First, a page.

Please ensure Javascript is enabled for purposes of website accessibility

What Negative Oil Prices? Benchmark WTI Crude Soars 65% in Less Than 2 Days

By John Bromels – Apr 23, 2020 at 5:09PM

You’re reading a free article with opinions that may differ from The Motley Fool’s Premium Investing Services. Become a Motley Fool member today to get instant access to our top analyst recommendations, in-depth research, investing resources, and more. Learn More

Just 3 days after negative prices shocked the industry, WTI crude is up big.

Monday's historic price crash for U.S. benchmark WTI crude -- which hit negative $37.63/barrel -- sent shockwaves through the industry and across Wall Street. But it didn't last long: By Thursday morning, WTI crude prices had rebounded sharply, hitting an intraday high of $18.15/barrel. That was up 68.4% over Wednesday's opening price of $10.78/barrel.

U.S. oil stocks rose to varying degrees on the price rebound. Shares of oil driller Apache Corporation soared more than 12% in morning trading, while integrated oil major ExxonMobil saw a more modest 5% gain.

A smiling man stands next to a cloud of paper currency exploding from an oil drum.

Image source: Getty Images.

On a technicality

Monday's negative oil prices were mostly caused by a short-term oil storage crunch.

It's all a bit technical, but basically, Tuesday represented a deadline to find a place to store crude oil. However, thanks to the coronavirus-induced drop in demand, most storage was already full. So instead of selling their crude oil, investors had to pay almost $40/barrel to convince someone with storage to take it off their hands. 

By Wednesday, that deadline had passed, which is why prices are no longer negative. However, that doesn't explain the jump in prices from Wednesday to Thursday.

Possible reasons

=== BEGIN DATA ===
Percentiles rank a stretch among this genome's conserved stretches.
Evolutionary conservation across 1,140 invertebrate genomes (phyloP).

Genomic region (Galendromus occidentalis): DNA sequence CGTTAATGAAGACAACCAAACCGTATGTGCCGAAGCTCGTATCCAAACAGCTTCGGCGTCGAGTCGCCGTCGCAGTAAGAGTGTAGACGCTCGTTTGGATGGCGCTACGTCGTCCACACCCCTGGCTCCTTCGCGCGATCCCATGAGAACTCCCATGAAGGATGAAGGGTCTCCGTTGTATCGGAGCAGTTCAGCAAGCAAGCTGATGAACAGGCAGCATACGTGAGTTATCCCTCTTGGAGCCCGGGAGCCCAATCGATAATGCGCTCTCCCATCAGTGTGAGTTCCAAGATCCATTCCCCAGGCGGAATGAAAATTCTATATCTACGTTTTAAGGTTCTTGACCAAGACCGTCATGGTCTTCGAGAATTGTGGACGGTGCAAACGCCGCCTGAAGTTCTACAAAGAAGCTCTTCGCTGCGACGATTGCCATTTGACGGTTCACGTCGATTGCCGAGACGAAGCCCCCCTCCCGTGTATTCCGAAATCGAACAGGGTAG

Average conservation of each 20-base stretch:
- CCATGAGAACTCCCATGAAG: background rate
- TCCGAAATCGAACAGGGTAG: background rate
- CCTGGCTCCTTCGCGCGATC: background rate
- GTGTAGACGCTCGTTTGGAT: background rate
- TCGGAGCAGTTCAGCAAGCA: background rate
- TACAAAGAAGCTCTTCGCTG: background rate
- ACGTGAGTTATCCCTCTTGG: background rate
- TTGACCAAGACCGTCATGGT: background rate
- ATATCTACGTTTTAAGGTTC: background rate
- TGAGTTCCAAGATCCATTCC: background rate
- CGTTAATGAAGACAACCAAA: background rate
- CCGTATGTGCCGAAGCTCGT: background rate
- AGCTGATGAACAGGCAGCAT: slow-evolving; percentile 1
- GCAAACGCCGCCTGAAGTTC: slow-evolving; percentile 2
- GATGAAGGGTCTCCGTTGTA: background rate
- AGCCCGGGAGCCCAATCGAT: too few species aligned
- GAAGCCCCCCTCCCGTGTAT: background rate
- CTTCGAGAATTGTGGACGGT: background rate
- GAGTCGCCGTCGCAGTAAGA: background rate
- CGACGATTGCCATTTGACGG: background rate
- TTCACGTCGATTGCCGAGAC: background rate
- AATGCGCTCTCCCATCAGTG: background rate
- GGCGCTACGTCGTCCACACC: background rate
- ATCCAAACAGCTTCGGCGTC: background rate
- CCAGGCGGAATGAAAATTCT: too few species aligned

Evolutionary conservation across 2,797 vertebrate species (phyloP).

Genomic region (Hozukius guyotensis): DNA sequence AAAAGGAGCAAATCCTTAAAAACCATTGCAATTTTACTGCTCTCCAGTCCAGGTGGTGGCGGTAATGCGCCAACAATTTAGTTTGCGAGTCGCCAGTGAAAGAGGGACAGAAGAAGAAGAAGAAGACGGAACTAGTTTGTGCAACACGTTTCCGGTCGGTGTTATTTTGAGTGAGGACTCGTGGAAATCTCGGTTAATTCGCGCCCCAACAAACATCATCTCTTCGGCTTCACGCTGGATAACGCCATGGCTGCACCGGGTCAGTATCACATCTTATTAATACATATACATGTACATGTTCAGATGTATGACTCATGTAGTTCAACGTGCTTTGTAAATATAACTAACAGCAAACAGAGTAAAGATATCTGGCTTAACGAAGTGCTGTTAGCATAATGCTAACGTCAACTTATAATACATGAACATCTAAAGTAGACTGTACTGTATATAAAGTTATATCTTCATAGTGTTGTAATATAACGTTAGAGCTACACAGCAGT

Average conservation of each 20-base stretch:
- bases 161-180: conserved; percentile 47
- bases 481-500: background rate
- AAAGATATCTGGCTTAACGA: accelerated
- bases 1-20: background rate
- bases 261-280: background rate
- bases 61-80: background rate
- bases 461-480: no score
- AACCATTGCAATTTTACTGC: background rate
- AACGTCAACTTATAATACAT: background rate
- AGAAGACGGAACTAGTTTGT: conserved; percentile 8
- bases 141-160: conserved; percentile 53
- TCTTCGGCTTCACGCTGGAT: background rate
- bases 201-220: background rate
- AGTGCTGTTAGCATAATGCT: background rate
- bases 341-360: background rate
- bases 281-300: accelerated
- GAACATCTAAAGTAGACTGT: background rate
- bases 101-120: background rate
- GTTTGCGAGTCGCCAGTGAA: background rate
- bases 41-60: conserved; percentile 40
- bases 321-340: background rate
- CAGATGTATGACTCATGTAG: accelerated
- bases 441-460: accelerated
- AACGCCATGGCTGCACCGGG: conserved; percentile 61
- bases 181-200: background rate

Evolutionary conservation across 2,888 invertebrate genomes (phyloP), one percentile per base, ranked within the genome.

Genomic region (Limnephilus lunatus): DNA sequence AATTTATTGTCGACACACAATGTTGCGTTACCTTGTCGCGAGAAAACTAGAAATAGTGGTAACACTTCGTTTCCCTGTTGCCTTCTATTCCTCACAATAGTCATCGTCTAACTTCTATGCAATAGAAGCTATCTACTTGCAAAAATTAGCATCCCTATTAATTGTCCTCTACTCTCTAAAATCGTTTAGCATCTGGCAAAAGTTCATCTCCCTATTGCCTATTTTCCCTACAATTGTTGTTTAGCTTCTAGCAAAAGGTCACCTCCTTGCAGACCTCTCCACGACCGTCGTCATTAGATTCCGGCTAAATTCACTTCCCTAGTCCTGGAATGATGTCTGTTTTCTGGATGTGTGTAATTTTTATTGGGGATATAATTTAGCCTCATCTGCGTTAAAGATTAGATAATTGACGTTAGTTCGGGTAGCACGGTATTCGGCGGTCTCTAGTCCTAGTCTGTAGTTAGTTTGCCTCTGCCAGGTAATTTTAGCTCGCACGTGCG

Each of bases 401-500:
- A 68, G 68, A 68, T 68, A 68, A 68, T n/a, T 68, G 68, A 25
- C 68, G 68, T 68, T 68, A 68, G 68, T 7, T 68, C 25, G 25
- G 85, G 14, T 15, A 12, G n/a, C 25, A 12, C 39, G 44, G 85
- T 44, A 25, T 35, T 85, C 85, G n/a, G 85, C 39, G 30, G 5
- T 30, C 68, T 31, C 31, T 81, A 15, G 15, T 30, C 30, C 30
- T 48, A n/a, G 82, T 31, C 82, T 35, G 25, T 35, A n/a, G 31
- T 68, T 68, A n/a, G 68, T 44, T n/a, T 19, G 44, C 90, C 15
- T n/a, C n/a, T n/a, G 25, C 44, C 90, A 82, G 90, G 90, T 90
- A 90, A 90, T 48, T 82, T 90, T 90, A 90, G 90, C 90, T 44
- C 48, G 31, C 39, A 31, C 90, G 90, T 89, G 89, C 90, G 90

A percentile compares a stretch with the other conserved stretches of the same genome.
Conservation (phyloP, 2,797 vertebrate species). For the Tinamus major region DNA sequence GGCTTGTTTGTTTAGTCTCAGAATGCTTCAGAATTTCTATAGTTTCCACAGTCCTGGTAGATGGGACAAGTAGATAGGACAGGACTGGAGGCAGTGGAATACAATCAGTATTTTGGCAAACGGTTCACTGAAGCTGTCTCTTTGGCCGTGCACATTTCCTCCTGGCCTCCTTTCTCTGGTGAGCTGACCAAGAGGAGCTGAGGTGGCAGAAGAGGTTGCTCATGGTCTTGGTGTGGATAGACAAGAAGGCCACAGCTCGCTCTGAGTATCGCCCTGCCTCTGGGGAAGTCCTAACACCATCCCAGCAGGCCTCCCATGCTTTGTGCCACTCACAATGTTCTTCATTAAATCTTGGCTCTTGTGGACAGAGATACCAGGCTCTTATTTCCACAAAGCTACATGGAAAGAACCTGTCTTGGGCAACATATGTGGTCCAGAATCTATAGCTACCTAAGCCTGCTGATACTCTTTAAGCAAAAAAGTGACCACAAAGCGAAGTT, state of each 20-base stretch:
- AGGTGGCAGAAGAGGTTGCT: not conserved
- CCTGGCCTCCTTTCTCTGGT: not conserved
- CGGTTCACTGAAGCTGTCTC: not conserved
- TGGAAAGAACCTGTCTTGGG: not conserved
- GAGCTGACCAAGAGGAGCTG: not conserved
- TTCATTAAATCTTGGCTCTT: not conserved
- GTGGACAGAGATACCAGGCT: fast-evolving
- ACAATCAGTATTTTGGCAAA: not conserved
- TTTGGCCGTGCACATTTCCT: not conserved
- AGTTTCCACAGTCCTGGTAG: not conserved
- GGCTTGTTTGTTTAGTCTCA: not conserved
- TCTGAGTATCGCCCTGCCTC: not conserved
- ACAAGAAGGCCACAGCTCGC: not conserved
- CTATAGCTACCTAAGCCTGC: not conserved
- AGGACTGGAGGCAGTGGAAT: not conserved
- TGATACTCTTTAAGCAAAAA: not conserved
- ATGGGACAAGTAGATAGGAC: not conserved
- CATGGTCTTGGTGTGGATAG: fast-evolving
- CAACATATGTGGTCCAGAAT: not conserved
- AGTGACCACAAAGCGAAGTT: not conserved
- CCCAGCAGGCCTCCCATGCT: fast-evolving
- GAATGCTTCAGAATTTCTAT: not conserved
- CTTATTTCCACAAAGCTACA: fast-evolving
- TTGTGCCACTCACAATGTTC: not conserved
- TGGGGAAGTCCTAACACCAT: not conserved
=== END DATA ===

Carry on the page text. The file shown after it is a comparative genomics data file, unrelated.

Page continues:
Some analysts attributed the increased WTI crude prices to a belief among energy investors that this week's historically low prices will prompt further production cuts, leading ultimately to higher oil prices.

Others pointed to a Wednesday tweet by President Donald Trump that seemed to threaten Iran. Instability in the Middle East often leads to higher oil prices. A slight drop in initial U.S. jobless claims, reported Thursday, and optimism about a potential partial reopening of the U.S. economy may also have been factors. 

John Bromels owns shares of Apache. The Motley Fool has no position in any of the stocks mentioned. The Motley Fool has a disclosure policy.

Invest Smarter with The Motley Fool

Join Over 1 Million Premium Members Receiving…

  • New Stock Picks Each Month
  • Detailed Analysis of Companies
  • Model Portfolios
  • Live Streaming During Market Hours
  • And Much More
Get Started Now

Related Articles

Motley Fool Returns

Motley Fool Stock Advisor

Market-beating stocks from our award-winning analyst team.

Stock Advisor Returns
S&P 500 Returns

Calculated by average return of all stock recommendations since inception of the Stock Advisor service in February of 2002. Returns as of 10/04/2022.

Discounted offers are only available to new members. Stock Advisor list price is $199 per year.

Premium Investing Services

Invest better with The Motley Fool. Get stock recommendations, portfolio guidance, and more from The Motley Fool's premium services.